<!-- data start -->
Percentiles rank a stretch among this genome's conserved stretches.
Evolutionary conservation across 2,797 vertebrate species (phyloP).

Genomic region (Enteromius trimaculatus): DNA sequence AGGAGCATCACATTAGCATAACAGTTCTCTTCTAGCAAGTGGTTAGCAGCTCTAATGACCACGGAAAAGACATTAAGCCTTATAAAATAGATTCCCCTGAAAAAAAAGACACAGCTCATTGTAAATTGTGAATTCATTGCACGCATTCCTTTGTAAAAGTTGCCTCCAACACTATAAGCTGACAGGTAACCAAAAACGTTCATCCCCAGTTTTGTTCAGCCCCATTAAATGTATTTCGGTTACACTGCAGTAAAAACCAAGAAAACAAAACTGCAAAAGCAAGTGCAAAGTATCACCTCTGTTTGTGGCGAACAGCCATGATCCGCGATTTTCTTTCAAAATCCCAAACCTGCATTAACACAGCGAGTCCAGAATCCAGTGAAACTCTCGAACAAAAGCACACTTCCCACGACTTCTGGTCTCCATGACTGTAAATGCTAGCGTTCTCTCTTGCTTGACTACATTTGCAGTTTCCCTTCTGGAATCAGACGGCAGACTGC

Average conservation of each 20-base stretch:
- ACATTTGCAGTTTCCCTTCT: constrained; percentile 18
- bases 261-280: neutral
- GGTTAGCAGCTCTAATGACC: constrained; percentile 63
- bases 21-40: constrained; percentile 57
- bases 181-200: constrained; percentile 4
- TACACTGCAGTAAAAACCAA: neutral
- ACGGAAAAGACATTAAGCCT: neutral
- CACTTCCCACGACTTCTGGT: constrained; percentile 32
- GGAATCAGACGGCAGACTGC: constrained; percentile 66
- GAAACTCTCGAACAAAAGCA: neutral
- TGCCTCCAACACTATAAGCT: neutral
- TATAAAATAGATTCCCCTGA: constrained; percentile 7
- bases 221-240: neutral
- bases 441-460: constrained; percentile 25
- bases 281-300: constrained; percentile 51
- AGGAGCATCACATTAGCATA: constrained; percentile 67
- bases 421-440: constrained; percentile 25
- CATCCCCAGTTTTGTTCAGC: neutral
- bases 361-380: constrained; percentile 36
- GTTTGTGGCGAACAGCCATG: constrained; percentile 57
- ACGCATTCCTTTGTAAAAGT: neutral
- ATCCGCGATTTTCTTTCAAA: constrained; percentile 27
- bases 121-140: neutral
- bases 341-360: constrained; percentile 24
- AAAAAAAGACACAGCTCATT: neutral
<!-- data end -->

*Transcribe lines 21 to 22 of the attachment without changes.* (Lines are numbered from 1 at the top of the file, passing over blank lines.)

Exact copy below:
- bases 421-440: constrained; percentile 25
- CATCCCCAGTTTTGTTCAGC: neutral